Only in the age of Twitter could the universalizable maxim “don’t be a jerk” somehow become a #slatepitch. With the increasing ideological segmentation of the American public, being nice to each other is more important than ever. But with incivility on the rise, some would make the argument that those of us worried about the rise of incivility in American life are nothing more than hand-waving monsters who wish not to debate issues on their merits.
Elizabeth Stoker Bruenig writes in “Civility, Outrage” of the problems of us civility-trolls:
1.) It’s just an aesthetic.
What I mean by this is that ‘civility’ isn’t actually hooked into a common sense of etiquette or formal public behavior anymore… it’s more about adopting the style of a particular class of discussion than anything else. When people call for civility, what they mean is that you should take whatever it is that’s being said, and rephrase it and reorient yourself until it comes off as similar in style to a kind of salon-esque neutral debate between equal arguers.
Bruenig has some correct arguments: civility is not always warranted, and civility-mongerers sometimes come off as, she says, pushing a mode of argument in which “all arguments [are] potentially equal in merit.” This calls to mind the internet saying “the amount of energy necessary to refute bullshit is an order of magnitude bigger than to produce it.” There are some arguments that we want to signal to our friends are so far out of bounds that it’s not even important to address them seriously.
The problem is that polarization and incivility are on the rise. It’s not an argument made by Bruenig, but it often seems in the era of internet outrage that the interlocutors most accused of incivility are those who are the ones being uncharitable towards pretty widely-accepted ideas. Civility is not always warranted, but we should be civility maximalists so as to reach as wide an audience for our arguments as possible.
Bruenig is also right in saying that some civility-mongers’ motivating emotion is outrage. Plainly, it sucks to be called an asshole, a moral monster, or a peddler of bullshit. Perhaps there are an enlightened class of sociopaths for whom, so convinced of their righteousness, insults trigger nothing in their brains. Most people are not this way. Incivility triggers emotions.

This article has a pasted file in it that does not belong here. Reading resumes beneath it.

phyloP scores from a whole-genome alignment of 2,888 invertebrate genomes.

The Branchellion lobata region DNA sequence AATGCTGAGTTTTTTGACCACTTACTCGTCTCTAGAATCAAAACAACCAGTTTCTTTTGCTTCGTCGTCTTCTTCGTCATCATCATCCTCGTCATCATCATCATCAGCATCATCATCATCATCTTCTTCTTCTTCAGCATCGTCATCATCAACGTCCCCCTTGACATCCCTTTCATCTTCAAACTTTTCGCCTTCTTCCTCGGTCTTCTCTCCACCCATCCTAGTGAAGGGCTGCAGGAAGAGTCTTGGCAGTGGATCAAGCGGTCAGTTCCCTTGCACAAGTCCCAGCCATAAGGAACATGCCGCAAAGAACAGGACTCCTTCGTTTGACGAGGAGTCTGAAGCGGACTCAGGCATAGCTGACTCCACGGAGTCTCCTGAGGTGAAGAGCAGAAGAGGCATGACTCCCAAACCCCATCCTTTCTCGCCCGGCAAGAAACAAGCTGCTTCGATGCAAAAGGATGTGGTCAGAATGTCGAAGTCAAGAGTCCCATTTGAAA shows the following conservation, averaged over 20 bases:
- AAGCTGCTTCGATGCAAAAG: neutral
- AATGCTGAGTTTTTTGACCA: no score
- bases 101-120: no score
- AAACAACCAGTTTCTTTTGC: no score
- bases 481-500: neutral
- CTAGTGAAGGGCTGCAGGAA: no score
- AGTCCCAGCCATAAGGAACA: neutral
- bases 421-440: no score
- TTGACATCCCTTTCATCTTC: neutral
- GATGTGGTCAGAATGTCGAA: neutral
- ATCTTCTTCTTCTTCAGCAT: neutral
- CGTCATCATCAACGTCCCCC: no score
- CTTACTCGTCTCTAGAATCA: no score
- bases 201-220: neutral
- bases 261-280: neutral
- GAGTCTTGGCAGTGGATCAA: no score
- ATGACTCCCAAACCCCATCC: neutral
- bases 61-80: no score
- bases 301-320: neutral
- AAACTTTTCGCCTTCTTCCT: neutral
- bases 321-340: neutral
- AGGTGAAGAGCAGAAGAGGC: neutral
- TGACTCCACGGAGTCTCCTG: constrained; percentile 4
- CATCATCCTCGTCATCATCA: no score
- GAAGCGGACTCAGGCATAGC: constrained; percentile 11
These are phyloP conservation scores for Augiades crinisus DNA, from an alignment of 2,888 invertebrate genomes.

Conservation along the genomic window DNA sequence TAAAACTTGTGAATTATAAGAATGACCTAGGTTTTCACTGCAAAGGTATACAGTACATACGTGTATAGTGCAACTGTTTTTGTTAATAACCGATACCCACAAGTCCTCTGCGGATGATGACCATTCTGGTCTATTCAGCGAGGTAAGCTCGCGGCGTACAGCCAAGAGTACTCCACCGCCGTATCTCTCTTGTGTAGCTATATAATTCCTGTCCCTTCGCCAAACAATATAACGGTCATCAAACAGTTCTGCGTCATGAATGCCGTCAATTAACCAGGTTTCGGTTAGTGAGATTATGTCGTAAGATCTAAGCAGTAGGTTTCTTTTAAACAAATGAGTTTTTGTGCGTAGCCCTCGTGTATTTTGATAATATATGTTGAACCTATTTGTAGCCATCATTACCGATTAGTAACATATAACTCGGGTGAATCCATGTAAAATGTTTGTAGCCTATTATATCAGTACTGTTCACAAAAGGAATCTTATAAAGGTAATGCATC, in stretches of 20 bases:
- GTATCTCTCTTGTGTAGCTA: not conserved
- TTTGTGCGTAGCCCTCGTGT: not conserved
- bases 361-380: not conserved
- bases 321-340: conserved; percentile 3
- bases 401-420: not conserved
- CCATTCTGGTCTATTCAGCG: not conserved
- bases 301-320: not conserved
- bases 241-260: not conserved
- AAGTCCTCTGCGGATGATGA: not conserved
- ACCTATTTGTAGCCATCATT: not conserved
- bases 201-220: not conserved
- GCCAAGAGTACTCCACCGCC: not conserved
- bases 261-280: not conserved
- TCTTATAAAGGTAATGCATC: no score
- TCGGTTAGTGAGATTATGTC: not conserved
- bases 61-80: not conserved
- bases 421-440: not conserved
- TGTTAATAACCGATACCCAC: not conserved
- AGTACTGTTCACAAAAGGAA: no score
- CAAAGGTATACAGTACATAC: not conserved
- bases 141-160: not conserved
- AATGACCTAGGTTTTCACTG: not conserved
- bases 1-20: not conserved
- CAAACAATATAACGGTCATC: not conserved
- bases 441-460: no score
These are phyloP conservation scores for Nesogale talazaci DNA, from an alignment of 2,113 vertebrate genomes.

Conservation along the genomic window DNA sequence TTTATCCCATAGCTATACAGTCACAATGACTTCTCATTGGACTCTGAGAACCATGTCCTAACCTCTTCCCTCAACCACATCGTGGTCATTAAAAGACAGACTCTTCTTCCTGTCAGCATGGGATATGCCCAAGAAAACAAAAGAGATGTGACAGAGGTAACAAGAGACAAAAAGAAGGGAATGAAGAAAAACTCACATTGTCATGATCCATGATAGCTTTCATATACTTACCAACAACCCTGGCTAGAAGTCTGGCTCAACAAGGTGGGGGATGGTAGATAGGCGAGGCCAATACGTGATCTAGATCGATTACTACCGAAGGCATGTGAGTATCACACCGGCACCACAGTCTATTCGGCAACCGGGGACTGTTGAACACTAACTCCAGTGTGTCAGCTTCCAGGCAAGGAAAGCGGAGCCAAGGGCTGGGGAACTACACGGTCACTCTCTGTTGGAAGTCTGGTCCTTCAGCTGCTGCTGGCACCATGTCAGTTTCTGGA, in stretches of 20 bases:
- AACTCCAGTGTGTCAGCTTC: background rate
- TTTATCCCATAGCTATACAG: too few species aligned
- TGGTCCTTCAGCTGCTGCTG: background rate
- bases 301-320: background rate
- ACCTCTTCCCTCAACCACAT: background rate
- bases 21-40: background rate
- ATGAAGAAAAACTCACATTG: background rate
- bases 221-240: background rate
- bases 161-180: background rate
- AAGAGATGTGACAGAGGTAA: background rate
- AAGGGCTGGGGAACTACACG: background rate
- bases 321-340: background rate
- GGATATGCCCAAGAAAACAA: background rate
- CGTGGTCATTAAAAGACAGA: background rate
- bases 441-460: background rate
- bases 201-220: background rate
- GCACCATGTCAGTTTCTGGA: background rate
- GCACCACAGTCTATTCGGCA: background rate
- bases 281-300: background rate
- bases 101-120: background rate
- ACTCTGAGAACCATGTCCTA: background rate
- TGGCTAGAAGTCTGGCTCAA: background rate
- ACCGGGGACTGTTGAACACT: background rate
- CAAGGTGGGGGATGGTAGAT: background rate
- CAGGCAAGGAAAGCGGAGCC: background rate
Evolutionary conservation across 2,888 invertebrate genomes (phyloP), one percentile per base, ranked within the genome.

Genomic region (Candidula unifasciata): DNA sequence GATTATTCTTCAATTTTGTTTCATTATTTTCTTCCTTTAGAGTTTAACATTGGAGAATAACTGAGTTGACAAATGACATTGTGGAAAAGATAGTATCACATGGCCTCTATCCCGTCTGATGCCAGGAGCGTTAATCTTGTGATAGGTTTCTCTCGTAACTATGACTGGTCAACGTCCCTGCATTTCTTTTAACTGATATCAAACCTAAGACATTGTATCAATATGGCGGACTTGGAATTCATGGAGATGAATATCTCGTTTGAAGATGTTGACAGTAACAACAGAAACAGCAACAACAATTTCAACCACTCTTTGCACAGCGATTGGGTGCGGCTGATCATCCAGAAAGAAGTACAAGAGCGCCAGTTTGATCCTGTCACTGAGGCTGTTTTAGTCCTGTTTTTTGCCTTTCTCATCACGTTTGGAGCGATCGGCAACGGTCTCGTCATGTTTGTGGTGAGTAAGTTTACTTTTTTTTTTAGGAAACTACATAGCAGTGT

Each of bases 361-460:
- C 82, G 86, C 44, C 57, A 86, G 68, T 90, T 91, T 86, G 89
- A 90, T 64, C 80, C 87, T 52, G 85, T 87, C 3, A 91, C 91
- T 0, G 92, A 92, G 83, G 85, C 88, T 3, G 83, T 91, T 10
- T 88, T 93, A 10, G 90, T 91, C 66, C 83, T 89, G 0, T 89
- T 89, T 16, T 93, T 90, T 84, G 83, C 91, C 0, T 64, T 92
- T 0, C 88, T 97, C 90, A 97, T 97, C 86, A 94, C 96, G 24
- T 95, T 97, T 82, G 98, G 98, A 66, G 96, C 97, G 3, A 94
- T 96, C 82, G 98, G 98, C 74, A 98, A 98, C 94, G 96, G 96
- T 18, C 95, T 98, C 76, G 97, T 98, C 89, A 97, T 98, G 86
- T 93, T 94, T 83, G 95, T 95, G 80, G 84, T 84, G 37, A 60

Which brings us to, I think, the biggest problem with Bruenig’s argument. Civility is not merely an aesthetic. Incivility injects emotion into discourse, and emotion clouds our thinking. Mother Jones science correspondent Chris Mooney, in putting a spin on some new research, reported:
In a recent study, a team of researchers from the George Mason University Center for Climate Change Communication and several other institutions employed a survey of 1,183 Americans to get at the negative consequences of vituperative online comments for the public understanding of science… The text of the post was the same for all participants, but the tone of the comments varied. Sometimes, they were “civil”—e.g., no name calling or flaming. But sometimes they were more like this: “If you don’t see the benefits of using nanotechnology in these products, you’re an idiot.”
The researchers were trying to find out what effect exposure to such rudeness had on public perceptions of nanotech risks. They found that it wasn’t a good one. Rather, it polarized the audience: Those who already thought nanorisks were low tended to become more sure of themselves when exposed to name-calling, while those who thought nanorisks are high were more likely to move in their own favored direction. In other words, it appeared that pushing people’s emotional buttons, through derogatory comments, made them double down on their preexisting beliefs.
The use of incivility in discourse, in other words, does not help to convince anyone. It’s designed to inflame passion. Its use is more performance art than argumentation. It serves to rally those already predisposed to your “side” while shutting out those predisposed to the “other side.”
Incivility is pretty firmly on the rise in American society, and most people think serious problems have arisen. A yearly survey on civility finds that 81% of Americans believe an increase in incivility is leading to an increase in physical violence:
I think most of these people are wrong. I could call them intellectually-challenged asshats, to boot, but as discussed, that would likely make it likely that my argument falls on deaf ears. Instead, I could try to convince them that incivility is a milder problem than they think it is, even if it is dramatically on the rise.
Perhaps in some golden age of the 1950s that maybe didn’t even exist - perhaps in Pleasantville - we were on the wrong end of the civility bell curve. I think it’s clear that we’re no longer there, and the amount of incivility in society is possibly doing harm to our mental well-being, our moral fiber, and our public policy.